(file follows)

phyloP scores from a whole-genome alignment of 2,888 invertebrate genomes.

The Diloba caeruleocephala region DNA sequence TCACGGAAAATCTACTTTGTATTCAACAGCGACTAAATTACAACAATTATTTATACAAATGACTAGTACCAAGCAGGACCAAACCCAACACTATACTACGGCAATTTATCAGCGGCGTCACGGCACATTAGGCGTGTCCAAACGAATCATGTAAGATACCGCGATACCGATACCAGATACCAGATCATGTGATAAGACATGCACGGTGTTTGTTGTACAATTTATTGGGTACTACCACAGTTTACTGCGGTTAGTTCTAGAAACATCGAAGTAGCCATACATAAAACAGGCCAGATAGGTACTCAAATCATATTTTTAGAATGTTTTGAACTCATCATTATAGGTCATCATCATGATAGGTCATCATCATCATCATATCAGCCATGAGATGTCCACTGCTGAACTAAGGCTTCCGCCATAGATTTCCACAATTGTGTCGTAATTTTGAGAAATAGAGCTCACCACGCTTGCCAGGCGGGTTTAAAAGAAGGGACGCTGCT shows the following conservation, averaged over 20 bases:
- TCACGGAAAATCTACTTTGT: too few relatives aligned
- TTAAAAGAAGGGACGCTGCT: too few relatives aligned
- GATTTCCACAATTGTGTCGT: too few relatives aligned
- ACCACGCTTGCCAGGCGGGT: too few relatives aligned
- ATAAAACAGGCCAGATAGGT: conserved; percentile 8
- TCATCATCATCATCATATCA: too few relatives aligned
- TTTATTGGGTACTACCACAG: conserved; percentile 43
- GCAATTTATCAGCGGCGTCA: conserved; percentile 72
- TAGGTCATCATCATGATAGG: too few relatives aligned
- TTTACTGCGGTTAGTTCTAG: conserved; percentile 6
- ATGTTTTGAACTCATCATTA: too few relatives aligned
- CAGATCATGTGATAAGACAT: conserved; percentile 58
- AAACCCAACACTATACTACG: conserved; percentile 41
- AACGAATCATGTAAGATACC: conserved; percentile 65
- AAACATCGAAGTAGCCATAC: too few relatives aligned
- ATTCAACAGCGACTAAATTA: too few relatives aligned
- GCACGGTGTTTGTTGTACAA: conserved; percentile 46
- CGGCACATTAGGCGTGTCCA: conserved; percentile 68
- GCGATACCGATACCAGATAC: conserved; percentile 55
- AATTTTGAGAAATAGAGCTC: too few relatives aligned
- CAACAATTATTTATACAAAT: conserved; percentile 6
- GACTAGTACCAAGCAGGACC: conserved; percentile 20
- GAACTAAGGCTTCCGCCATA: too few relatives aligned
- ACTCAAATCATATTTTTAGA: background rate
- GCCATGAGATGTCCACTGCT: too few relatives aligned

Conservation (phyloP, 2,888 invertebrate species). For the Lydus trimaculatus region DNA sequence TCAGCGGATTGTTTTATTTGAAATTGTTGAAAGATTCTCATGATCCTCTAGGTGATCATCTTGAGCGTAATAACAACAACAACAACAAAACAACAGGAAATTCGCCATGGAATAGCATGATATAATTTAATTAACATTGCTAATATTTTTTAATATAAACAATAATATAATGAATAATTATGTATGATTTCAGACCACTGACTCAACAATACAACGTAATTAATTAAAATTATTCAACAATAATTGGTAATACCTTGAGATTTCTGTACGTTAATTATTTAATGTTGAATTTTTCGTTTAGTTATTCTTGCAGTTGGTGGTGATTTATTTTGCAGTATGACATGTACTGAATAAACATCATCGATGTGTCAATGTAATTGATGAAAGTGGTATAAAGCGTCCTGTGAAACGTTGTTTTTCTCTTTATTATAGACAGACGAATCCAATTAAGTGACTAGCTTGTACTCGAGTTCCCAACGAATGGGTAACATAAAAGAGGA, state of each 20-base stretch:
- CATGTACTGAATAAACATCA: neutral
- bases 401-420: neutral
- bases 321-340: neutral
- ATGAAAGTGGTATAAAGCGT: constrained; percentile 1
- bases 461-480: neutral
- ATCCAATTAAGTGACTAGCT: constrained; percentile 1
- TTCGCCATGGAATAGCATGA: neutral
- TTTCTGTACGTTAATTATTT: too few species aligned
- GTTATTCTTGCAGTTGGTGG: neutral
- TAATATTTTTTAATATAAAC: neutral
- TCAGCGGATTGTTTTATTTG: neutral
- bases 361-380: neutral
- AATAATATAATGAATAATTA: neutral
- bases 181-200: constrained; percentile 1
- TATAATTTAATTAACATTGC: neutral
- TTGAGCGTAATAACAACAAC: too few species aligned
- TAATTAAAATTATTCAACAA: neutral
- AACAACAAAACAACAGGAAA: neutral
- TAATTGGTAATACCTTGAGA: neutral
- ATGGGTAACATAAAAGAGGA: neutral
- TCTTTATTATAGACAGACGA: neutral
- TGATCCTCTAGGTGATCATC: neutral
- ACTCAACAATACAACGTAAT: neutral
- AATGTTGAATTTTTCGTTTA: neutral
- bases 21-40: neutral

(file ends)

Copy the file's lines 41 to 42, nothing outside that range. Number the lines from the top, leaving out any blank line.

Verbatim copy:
- AATAATATAATGAATAATTA: neutral
- bases 181-200: constrained; percentile 1